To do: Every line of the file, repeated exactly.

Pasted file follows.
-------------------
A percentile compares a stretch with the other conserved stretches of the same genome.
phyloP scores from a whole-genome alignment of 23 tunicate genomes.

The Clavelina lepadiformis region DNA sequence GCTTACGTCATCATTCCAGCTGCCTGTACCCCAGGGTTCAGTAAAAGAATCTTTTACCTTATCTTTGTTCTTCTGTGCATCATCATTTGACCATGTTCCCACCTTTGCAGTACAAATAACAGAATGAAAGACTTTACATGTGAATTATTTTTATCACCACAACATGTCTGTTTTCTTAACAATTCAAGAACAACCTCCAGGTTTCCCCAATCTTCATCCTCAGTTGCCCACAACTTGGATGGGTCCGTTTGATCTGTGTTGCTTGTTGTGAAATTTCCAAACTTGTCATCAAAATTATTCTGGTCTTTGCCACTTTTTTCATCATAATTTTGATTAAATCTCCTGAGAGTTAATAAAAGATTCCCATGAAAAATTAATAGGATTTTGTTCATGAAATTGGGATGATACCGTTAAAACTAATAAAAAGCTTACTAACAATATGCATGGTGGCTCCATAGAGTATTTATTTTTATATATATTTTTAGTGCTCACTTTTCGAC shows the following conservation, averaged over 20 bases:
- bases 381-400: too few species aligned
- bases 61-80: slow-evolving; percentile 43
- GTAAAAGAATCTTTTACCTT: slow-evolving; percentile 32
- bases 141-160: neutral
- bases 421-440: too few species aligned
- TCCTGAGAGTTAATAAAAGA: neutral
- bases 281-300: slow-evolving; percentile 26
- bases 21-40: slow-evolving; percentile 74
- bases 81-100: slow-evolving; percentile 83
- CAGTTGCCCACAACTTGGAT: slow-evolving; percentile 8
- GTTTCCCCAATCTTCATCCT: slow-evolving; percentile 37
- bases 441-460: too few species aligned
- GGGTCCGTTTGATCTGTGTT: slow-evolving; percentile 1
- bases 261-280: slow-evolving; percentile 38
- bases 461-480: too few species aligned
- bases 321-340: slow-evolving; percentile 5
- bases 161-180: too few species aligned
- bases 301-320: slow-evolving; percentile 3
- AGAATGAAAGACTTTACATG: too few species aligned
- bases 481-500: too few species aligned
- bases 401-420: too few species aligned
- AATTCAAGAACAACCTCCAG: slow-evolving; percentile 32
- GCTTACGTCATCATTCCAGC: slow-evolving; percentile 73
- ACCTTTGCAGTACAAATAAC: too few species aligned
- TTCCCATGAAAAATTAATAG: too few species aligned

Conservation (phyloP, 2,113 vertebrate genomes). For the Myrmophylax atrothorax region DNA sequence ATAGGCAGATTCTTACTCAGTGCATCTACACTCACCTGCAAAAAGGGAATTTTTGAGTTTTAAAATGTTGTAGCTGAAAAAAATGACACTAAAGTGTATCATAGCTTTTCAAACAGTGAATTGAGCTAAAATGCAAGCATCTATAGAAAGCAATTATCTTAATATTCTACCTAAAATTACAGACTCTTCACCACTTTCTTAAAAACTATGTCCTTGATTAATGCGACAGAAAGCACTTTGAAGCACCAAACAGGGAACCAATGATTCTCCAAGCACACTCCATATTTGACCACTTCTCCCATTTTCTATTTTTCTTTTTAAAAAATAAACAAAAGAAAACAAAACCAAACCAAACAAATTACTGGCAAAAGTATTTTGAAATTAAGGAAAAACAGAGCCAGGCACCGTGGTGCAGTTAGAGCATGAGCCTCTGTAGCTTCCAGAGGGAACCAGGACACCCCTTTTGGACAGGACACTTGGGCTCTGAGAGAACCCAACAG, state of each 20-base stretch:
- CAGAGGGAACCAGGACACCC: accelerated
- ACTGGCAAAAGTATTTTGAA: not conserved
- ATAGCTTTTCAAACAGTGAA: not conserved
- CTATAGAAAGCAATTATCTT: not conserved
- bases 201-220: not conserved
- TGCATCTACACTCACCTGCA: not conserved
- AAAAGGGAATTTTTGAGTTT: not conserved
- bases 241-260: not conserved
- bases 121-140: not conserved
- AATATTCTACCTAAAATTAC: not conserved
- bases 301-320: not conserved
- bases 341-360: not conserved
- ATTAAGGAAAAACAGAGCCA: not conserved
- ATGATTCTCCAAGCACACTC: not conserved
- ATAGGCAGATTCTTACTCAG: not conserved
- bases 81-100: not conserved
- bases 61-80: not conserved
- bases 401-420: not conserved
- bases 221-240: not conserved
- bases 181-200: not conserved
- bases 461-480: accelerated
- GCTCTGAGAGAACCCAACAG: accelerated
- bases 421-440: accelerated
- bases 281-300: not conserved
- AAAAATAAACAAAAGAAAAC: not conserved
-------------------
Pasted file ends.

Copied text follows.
A percentile compares a stretch with the other conserved stretches of the same genome.
phyloP scores from a whole-genome alignment of 23 tunicate genomes.

The Clavelina lepadiformis region DNA sequence GCTTACGTCATCATTCCAGCTGCCTGTACCCCAGGGTTCAGTAAAAGAATCTTTTACCTTATCTTTGTTCTTCTGTGCATCATCATTTGACCATGTTCCCACCTTTGCAGTACAAATAACAGAATGAAAGACTTTACATGTGAATTATTTTTATCACCACAACATGTCTGTTTTCTTAACAATTCAAGAACAACCTCCAGGTTTCCCCAATCTTCATCCTCAGTTGCCCACAACTTGGATGGGTCCGTTTGATCTGTGTTGCTTGTTGTGAAATTTCCAAACTTGTCATCAAAATTATTCTGGTCTTTGCCACTTTTTTCATCATAATTTTGATTAAATCTCCTGAGAGTTAATAAAAGATTCCCATGAAAAATTAATAGGATTTTGTTCATGAAATTGGGATGATACCGTTAAAACTAATAAAAAGCTTACTAACAATATGCATGGTGGCTCCATAGAGTATTTATTTTTATATATATTTTTAGTGCTCACTTTTCGAC shows the following conservation, averaged over 20 bases:
- bases 381-400: too few species aligned
- bases 61-80: slow-evolving; percentile 43
- GTAAAAGAATCTTTTACCTT: slow-evolving; percentile 32
- bases 141-160: neutral
- bases 421-440: too few species aligned
- TCCTGAGAGTTAATAAAAGA: neutral
- bases 281-300: slow-evolving; percentile 26
- bases 21-40: slow-evolving; percentile 74
- bases 81-100: slow-evolving; percentile 83
- CAGTTGCCCACAACTTGGAT: slow-evolving; percentile 8
- GTTTCCCCAATCTTCATCCT: slow-evolving; percentile 37
- bases 441-460: too few species aligned
- GGGTCCGTTTGATCTGTGTT: slow-evolving; percentile 1
- bases 261-280: slow-evolving; percentile 38
- bases 461-480: too few species aligned
- bases 321-340: slow-evolving; percentile 5
- bases 161-180: too few species aligned
- bases 301-320: slow-evolving; percentile 3
- AGAATGAAAGACTTTACATG: too few species aligned
- bases 481-500: too few species aligned
- bases 401-420: too few species aligned
- AATTCAAGAACAACCTCCAG: slow-evolving; percentile 32
- GCTTACGTCATCATTCCAGC: slow-evolving; percentile 73
- ACCTTTGCAGTACAAATAAC: too few species aligned
- TTCCCATGAAAAATTAATAG: too few species aligned

Conservation (phyloP, 2,113 vertebrate genomes). For the Myrmophylax atrothorax region DNA sequence ATAGGCAGATTCTTACTCAGTGCATCTACACTCACCTGCAAAAAGGGAATTTTTGAGTTTTAAAATGTTGTAGCTGAAAAAAATGACACTAAAGTGTATCATAGCTTTTCAAACAGTGAATTGAGCTAAAATGCAAGCATCTATAGAAAGCAATTATCTTAATATTCTACCTAAAATTACAGACTCTTCACCACTTTCTTAAAAACTATGTCCTTGATTAATGCGACAGAAAGCACTTTGAAGCACCAAACAGGGAACCAATGATTCTCCAAGCACACTCCATATTTGACCACTTCTCCCATTTTCTATTTTTCTTTTTAAAAAATAAACAAAAGAAAACAAAACCAAACCAAACAAATTACTGGCAAAAGTATTTTGAAATTAAGGAAAAACAGAGCCAGGCACCGTGGTGCAGTTAGAGCATGAGCCTCTGTAGCTTCCAGAGGGAACCAGGACACCCCTTTTGGACAGGACACTTGGGCTCTGAGAGAACCCAACAG, state of each 20-base stretch:
- CAGAGGGAACCAGGACACCC: accelerated
- ACTGGCAAAAGTATTTTGAA: not conserved
- ATAGCTTTTCAAACAGTGAA: not conserved
- CTATAGAAAGCAATTATCTT: not conserved
- bases 201-220: not conserved
- TGCATCTACACTCACCTGCA: not conserved
- AAAAGGGAATTTTTGAGTTT: not conserved
- bases 241-260: not conserved
- bases 121-140: not conserved
- AATATTCTACCTAAAATTAC: not conserved
- bases 301-320: not conserved
- bases 341-360: not conserved
- ATTAAGGAAAAACAGAGCCA: not conserved
- ATGATTCTCCAAGCACACTC: not conserved
- ATAGGCAGATTCTTACTCAG: not conserved
- bases 81-100: not conserved
- bases 61-80: not conserved
- bases 401-420: not conserved
- bases 221-240: not conserved
- bases 181-200: not conserved
- bases 461-480: accelerated
- GCTCTGAGAGAACCCAACAG: accelerated
- bases 421-440: accelerated
- bases 281-300: not conserved
- AAAAATAAACAAAAGAAAAC: not conserved